Advertisers vs Advertisers
Sometimes click fraud disputes often arise when an advertiser clicks on other advertisers’ ads depleting their ad budget. This is being thrashed out in the ongoing case of Las-Vegas based Online golf equipment retailer Motogolf.com (2020), in the US District court of Nevada. The sports retailer sued a competitor, alleging they violated federal and state law (the CFAA and Lanham Act) by repeatedly clicking on Motogolf’s pay-per-click online Google ads. They allege that once viewers have clicked the set number of ads in a given day, the ads become “exhausted” and no longer visible for potential customers. Beyond the immediate cost of the problem, Motogolf also claims it is losing “valuable demographic data about prospective customers”. The problem cost the company at least $5000, according to Motogolf. The golf retailer alleges in its complaint that its competitor employees used various electronic devices to intentionally click on Motogolf’s online pay-per-click ads “in an illegitimate manner calculated to cause damage to Motogolf.”
Clients vs Agencies
When it comes to digital marketing and pay per click, often agencies manage their ads. Sometimes clients can feel like they have been let down by the agency and have not got the best return from their investment. Although this can be down to a number of reasons, some clients accuse agencies of purposely deceiving them. In a recent case, the global taxi firm Uber has sued its ad agency Fetch Media Ltd for alleged click fraud and deception, and affiliate fraud. Uber claims that Fetch improperly billed Uber for fake online ads and downloads it had nothing to do with. Uber is looking for a reported $40 million in damages. The case is ongoing.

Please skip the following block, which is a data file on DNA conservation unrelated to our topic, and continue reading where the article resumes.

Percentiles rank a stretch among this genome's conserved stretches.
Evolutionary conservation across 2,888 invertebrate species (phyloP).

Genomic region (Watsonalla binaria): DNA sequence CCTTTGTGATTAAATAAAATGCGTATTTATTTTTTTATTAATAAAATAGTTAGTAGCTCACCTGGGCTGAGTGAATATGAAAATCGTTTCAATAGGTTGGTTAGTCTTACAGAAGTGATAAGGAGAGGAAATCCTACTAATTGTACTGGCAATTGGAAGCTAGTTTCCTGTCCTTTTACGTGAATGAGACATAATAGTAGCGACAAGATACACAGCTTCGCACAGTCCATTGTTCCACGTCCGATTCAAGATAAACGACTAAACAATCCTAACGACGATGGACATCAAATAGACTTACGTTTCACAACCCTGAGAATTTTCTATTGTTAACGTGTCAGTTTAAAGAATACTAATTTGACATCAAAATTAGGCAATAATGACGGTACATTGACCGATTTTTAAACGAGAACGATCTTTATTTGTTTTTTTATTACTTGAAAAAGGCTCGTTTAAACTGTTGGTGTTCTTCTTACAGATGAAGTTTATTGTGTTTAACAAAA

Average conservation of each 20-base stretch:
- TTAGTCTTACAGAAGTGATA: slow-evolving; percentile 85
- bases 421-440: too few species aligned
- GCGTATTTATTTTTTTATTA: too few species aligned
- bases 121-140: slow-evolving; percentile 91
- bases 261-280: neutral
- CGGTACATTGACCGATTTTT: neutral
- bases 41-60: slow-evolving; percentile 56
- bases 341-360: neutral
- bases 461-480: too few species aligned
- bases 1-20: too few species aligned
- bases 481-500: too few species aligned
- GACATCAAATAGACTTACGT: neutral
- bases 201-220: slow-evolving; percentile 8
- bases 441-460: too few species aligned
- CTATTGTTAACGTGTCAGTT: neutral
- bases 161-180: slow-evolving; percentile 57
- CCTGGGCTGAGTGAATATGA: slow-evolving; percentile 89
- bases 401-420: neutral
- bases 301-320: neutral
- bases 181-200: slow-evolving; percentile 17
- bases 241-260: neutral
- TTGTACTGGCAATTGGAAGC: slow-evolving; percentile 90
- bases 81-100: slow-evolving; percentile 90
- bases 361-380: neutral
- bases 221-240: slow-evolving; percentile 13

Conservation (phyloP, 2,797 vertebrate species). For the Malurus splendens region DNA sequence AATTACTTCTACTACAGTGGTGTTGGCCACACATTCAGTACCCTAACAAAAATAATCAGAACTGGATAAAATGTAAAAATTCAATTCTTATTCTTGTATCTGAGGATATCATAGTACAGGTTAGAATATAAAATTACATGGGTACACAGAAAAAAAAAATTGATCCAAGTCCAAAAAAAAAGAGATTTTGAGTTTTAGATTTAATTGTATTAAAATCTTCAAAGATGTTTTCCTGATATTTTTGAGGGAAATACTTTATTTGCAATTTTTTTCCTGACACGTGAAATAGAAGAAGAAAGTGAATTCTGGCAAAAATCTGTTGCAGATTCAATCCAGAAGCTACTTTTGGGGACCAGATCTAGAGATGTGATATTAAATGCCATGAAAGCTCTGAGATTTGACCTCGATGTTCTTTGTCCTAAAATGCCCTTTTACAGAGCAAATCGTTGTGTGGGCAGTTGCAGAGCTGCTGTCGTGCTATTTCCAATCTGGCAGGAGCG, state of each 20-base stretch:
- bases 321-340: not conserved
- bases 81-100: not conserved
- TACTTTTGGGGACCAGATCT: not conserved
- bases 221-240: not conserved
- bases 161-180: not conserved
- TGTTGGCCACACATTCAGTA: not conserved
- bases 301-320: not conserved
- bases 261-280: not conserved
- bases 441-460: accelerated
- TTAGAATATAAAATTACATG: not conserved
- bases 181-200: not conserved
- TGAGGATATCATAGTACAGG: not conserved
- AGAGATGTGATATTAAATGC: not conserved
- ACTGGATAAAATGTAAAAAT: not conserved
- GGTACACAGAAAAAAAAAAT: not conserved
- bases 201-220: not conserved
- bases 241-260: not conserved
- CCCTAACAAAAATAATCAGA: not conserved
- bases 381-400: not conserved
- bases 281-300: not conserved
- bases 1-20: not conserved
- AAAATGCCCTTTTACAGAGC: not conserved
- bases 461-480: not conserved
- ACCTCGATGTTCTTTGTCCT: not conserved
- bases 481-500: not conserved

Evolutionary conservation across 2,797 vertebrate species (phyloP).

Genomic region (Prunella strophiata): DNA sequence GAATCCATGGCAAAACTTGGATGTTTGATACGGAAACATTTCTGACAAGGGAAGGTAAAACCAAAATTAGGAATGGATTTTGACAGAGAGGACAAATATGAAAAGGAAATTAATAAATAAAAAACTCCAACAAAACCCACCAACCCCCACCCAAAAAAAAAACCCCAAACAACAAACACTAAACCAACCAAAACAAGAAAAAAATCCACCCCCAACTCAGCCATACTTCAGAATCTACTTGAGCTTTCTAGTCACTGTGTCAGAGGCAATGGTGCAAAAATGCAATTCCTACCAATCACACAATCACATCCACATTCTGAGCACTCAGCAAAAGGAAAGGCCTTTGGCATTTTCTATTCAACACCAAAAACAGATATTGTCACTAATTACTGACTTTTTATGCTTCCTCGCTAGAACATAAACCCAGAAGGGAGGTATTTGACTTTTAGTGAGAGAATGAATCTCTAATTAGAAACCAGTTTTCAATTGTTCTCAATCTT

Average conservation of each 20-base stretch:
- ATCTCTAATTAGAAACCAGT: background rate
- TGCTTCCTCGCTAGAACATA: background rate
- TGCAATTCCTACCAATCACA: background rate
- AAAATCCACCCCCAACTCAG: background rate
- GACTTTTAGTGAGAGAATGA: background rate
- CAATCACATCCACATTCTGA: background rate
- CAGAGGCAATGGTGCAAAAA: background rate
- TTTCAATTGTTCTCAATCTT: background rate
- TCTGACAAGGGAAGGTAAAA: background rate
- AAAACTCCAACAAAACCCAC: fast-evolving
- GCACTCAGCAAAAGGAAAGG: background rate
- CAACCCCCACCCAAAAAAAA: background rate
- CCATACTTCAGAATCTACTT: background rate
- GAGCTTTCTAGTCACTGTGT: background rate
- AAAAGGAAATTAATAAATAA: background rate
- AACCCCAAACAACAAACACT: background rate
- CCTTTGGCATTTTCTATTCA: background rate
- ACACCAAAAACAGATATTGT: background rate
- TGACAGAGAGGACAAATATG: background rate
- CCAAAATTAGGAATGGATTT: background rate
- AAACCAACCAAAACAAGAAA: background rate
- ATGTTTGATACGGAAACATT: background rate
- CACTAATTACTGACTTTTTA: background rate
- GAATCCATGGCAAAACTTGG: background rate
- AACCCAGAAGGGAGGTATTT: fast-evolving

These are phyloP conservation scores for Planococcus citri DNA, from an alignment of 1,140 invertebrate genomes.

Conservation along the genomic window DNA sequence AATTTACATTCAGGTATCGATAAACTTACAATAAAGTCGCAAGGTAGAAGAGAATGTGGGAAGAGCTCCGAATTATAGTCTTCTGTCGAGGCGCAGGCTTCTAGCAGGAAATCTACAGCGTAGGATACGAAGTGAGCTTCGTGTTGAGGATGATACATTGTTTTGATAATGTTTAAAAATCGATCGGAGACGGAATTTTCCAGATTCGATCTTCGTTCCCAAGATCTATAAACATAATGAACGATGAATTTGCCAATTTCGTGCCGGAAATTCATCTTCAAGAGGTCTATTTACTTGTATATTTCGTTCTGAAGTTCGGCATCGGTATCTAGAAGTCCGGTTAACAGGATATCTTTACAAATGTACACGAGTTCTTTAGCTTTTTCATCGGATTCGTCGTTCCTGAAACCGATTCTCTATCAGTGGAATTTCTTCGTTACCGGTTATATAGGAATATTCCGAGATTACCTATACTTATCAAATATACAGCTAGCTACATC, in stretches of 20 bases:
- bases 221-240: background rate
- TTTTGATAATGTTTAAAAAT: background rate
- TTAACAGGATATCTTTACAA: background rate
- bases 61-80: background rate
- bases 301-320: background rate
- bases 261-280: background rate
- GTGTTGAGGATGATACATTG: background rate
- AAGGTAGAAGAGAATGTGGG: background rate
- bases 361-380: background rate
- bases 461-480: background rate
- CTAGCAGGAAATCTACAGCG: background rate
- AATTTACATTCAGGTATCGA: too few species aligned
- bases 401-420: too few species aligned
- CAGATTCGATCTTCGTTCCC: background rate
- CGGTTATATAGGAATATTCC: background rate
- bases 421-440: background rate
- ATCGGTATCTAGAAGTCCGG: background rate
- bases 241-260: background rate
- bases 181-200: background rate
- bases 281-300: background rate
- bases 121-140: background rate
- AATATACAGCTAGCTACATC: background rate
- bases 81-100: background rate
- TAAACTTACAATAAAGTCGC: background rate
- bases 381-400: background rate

Platforms vs. Click Fraudsters
Platforms also act against those found to be engaging in click fraud. In January 2006, Microsoft filed a $750,000 lawsuit against Eric Lam, a Vancouver resident, and two others, accusing them of trying to exhaust competitors’ ad budgets with bogus clicks and boost traffic to their own ads. Microsoft eventually settled the case, and its terms are sealed, according to the Wall Street Journal. In 2005, Google won $75,000 in a click fraud case against former AdSense participants Auction Expert International. Google claimed that they hired several employees to click the ads and generated over $50,000 in ad revenue. In this case, Google managed to recover their losses and pass them back onto advertisers, which resulted in a significant victory for Google. In 2019, Facebook filed lawsuits against two app developers accused of generating fraudulent revenue, LionMobi — based in Hong Kong, and JediMobi — based in Singapore — generated “unearned payouts” from Facebook advertising. Facebook also took action against iLike Ad Media, deceived people into installing malware compromising people’s Facebook accounts and running deceptive ads through “cloaking”, disguising the destination of the link in ads by displaying one version of an ad’s landing page to Facebook’s systems and a different version to Facebook users. In April 2020, Facebook took court action against Basant Gajjar for software and services running deceptive ads, including scams related to COVID-19 and cryptocurrency.
Proving click fraud is hard
However, even for enterprises, that face a large problem from click fraud, proving how it happened is harder as botnets increase and cybersecurity knowledge is increasingly required to unpick the complex details. Knowing that click fraud is illegal is one thing. Proving that a click occurred and showing the mechanics of how it happened can be difficult. Milwaukee criminal defense attorneys of Hart Powell, S.C. explains: “It is always important to remember that in the criminal justice system, the defense must merely establish doubt as to the defendant’s guilt. There are many ways that this can be done in a click fraud case. Most notably, it is difficult to prove precisely who committed the crime, when it was carried out, and from where. Being able to challenge these issues may be sufficient to lead to an acquittal or a reduction of charges.”
Protect Your Ads From Fraudulent Clicks